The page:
When Oceanside English teacher, Claire Grogan felt outside inspiration was needed for her AP students, she invited her past professor and author of 14 novels, Roger Rosenblatt to Oceanside High School to do just that. Hailed by the New York Times as the author of "some of the most profound and stylish writing in America today," and by UPI as a "national treasure," he was just the man to show high school students what it means to be a writer.
Immediately Roger was able to capture the teenager's attention with his humor, sincerity and ability to express his ideas fluently. The room filled by about 50 kids sat attentively as Roger went on to talk about life as a writer, with its ups and downs. He spoke of his theories about how we form memories through every day objects and the motivation we need to progress through a new door when an old one has closed. The tragic death of his daughter, which led to two grieving, bestselling novels, Lapham Rising and Making Toast, were topics of conversation in how he was able to move on using only his memories and words and that it is "better to fail at one's own life than to fail at another's."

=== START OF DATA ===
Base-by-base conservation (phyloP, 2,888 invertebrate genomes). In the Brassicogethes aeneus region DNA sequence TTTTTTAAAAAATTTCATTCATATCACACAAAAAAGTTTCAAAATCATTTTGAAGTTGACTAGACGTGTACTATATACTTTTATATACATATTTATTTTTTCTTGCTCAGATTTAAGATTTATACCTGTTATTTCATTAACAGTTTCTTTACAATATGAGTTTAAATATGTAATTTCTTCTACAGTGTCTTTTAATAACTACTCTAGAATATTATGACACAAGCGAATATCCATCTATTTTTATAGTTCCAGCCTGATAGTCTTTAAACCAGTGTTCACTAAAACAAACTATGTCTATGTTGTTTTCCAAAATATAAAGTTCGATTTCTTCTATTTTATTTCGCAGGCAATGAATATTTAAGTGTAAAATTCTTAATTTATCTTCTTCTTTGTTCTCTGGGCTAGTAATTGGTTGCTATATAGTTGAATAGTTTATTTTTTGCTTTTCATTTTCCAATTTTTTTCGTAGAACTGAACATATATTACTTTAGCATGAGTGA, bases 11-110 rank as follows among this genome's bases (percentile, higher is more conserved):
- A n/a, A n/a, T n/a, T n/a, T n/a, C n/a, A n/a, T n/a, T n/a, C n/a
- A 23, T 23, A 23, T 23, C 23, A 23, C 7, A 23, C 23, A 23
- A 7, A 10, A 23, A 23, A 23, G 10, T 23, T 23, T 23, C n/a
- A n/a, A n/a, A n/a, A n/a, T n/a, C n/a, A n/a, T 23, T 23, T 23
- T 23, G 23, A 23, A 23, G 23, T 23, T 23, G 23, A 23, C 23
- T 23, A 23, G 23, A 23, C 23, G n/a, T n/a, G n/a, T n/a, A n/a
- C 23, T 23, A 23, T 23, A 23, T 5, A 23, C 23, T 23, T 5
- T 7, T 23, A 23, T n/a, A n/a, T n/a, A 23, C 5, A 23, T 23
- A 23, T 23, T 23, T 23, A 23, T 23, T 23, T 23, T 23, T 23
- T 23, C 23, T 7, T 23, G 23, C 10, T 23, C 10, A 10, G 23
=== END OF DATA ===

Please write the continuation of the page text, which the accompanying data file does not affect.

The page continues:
It was an honest talk, and one that left the audience wanting to know more. For the writers in the audience, Roger had advice for them to have the means to achieve their dream. Questions from the teens showed interest into the mind of the author, father and grandfather. Mr. Rosenblatt said that human beings are all natural storytellers. He encouraged all of the students to "go and tell the story."